With such a diverse membership and a widely divergent set of agendas, I expected the group to have difficulty coming to some kind of consensus which is why I proposed we first create a framework for discussing development trade-offs. I thought that we should create a decision-matrix that would factor out those things we could objectively measure, those things we could effectively estimate and those subjective things – like the value of natural beauty – which will probably forever be in the eye of the beholder.

How do we measure those impacts (if they are measurable)? Are the consequences localized or not? Given limited local resources, what upper limit exists if we want to live within our own footprint? How much brown-field is available for redevelopment? Are there restrictions on redevelopment is an area based on the Town’s resource conservation or neighborhood conservation districts? If we overlay all the restrictions imposed by conservation and watershed protection ordinances, by the LUMO (land-use management ordinance) and the underlying development zones, what does Chapel Hill look like?

A very select minority of members, along with staff, did not want to create a decision-matrix to help the group find their way. There was some argument, for instance, whether measuring impacts mattered or if resources, like water, were a limiting factor when the community could purchase it from neighboring municipalities or draw if from Jordan Lake.

Matt Czajkowski made the same argument last night when he said that the new effort would succeed if the membership had a way to discuss, evaluate, measure various trade-offs – to decide what course best to chart.

For that, as he pointed out, consensus would be great but not required. Compromise, though, should fully be expected.

Having gone through one recent iteration of this effort with the SCVTF, it is clear we must start from first principles – establish those elements which are measurable, those which aren’t – and create a clear process for working towards a consensus without requiring a consensus.

Big agenda this evening. I also commented on the proposal for creating a range of housing options as a consequence of implementing the inclusionary zoning ordinance.

Other folks commenting included Anita Badrock, Operations Manager of the Community Home Trust and Rob Reda, the local director of Habitat for Humanity.

For the last 6 years, I have argued that our Town’s growing reliance on in lieu monies to sustain the affordable housing program was short-changing the community’s desire for more living space – especially family-oriented homes.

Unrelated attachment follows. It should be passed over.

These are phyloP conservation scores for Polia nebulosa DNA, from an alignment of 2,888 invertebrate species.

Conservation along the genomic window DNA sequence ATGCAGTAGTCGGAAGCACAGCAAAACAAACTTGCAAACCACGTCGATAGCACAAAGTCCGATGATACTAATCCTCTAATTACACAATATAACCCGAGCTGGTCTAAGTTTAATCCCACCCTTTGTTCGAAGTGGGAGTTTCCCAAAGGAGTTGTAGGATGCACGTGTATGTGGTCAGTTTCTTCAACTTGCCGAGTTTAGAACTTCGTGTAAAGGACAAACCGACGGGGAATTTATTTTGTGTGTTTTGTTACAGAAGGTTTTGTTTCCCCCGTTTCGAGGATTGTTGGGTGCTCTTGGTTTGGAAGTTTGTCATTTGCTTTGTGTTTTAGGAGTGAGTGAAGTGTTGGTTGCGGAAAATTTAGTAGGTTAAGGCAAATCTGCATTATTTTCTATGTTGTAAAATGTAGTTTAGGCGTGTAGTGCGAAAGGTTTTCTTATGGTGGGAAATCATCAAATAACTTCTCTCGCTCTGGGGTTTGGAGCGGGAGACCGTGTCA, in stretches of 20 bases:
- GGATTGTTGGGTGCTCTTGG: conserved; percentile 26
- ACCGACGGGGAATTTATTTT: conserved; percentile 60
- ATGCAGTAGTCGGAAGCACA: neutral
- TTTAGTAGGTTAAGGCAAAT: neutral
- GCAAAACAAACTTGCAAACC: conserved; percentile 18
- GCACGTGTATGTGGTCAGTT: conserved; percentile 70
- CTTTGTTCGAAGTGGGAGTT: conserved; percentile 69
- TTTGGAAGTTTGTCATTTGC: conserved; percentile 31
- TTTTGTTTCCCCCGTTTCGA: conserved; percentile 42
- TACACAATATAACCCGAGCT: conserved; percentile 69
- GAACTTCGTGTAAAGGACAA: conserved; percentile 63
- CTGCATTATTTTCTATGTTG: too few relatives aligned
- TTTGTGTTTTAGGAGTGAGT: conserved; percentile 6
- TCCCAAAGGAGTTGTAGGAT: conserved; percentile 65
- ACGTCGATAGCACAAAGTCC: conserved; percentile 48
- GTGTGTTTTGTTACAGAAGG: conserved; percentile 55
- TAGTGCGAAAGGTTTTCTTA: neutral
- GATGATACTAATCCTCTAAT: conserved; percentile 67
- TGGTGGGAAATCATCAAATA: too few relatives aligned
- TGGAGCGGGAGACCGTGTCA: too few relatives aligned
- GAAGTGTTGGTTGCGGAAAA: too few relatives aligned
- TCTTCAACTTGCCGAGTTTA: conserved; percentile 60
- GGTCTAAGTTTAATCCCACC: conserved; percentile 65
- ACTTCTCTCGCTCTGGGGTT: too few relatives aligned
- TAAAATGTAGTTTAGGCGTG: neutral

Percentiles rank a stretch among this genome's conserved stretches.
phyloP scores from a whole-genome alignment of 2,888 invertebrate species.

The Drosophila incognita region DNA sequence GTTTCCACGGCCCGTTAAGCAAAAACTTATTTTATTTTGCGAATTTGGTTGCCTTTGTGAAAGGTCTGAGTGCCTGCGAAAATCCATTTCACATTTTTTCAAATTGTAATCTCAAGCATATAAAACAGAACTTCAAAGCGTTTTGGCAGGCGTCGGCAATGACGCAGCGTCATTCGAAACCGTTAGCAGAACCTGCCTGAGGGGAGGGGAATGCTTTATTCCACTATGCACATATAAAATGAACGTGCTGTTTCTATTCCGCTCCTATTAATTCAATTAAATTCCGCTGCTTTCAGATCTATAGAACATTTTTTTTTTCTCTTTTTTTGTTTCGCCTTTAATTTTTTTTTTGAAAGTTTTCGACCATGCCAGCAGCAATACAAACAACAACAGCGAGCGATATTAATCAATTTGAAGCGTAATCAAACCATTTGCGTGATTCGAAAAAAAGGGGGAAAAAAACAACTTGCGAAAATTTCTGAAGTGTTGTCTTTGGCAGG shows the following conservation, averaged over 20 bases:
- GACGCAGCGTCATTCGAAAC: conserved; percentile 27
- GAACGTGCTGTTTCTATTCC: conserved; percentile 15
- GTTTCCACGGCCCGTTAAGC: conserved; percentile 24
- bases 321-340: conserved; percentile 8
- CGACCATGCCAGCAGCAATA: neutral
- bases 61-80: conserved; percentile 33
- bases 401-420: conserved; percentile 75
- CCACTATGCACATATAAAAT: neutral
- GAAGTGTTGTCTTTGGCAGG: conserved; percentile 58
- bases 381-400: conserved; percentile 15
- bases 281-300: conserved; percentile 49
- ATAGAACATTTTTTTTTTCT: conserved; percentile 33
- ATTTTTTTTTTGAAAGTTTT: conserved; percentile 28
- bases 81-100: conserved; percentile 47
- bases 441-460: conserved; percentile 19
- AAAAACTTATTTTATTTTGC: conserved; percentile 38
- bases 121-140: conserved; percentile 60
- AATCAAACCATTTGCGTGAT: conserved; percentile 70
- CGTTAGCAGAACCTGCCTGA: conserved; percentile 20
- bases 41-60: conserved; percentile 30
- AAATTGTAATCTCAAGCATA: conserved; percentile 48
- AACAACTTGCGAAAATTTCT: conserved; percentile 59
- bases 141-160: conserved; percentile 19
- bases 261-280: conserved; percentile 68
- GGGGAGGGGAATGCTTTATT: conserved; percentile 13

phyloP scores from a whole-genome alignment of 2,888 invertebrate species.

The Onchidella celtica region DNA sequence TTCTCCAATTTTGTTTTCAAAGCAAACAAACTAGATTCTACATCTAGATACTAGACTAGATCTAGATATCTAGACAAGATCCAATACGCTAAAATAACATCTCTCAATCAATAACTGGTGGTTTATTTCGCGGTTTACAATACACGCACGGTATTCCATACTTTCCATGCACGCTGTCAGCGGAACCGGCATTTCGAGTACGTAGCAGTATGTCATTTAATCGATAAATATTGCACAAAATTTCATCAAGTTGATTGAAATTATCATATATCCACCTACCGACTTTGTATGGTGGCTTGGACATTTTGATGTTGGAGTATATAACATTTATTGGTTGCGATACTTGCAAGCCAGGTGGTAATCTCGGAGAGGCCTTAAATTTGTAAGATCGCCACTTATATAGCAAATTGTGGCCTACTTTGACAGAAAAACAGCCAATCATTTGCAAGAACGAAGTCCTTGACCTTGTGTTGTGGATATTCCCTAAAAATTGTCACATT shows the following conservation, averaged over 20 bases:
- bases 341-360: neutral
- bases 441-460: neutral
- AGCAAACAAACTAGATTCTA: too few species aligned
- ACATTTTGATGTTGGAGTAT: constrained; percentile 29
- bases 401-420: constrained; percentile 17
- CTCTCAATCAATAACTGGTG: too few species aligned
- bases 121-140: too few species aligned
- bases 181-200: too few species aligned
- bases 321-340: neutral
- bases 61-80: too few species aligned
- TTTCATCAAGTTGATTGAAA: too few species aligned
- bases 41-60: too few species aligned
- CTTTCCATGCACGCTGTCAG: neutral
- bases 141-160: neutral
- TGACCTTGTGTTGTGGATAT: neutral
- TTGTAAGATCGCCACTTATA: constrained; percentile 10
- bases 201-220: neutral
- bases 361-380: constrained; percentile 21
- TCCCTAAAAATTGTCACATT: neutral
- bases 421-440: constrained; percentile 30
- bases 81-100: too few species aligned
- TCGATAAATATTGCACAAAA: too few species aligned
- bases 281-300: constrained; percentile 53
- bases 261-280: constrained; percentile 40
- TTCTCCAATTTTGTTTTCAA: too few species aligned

I understand the occasional need for in lieu payments but as the Council scrambled to create the missing housing maintenance fund – that need seem to drive some unhealthy compromises made in approving projects like East54. It is far past time that the Council finds a way to fund the affordable housing program in a more consistent and predictable manner.

Tonight’s proposal moves our Town one-step closer to that vision – codifying an emphasis on square footage – today’s housing – over accepting funds that rarely translates into affordable living space. I want to thank the Council tonight for making a substantive shift in policy that squarely prioritizes homes over programs. Thank you.

While tonight’s recommendations represent a distinct change in course, I believe we can improve the proposal to help us meet both the needs of our current community and diversify access further.

First, instead of expressing a preferences express priorities. What’s first, second, third when it comes to the goals the Town is trying to achieve? As far as off-site housing, please make it more acceptable than cash.

Second, while I understand Robert and Delores concerns about moving housing stock, there should be a bias towards providing a different mix of housing – housing for our workforce – housing for folks – like my wife and I – who wanted to get their foot-in-the-door and establish long term roots in the community – housing for folks who already have deep roots in Chapel Hill – many who have served our community for decades – who want to or are being forced to downsize into more modest housing but want to and deserve to stay here.

That means units larger than 1 or 2 bedrooms in the Town Center. That means housing uniquely oriented towards an aging population. You responded to the same call with the Lot #5 project and created a broader mix there….if the Town needs to invest to make that happen, let’s build in a mechanism to do that…

I was encouraged by Council member Ward’s recent call to review current utilization of the affordable units provided by developments like Greenbridge to see if we are meeting the goals our Town has set forth. As he put it – to tell if there’s a bias towards grad students over others.

Third, to create a framework for deciding when off-site housing is preferable and should be prioritized. This framework would give specific guidance to developers for determining when such provision makes sense. I believe we can agree, in retrospect., that Greenbridge’s initial offer to provide housing off-site was probably the superior choice. I understand and fully support diversity efforts but as the character of development in Chapel Hill changes I believe that off-site units represent a choice that can better meet the needs of the wider community in some circumstances.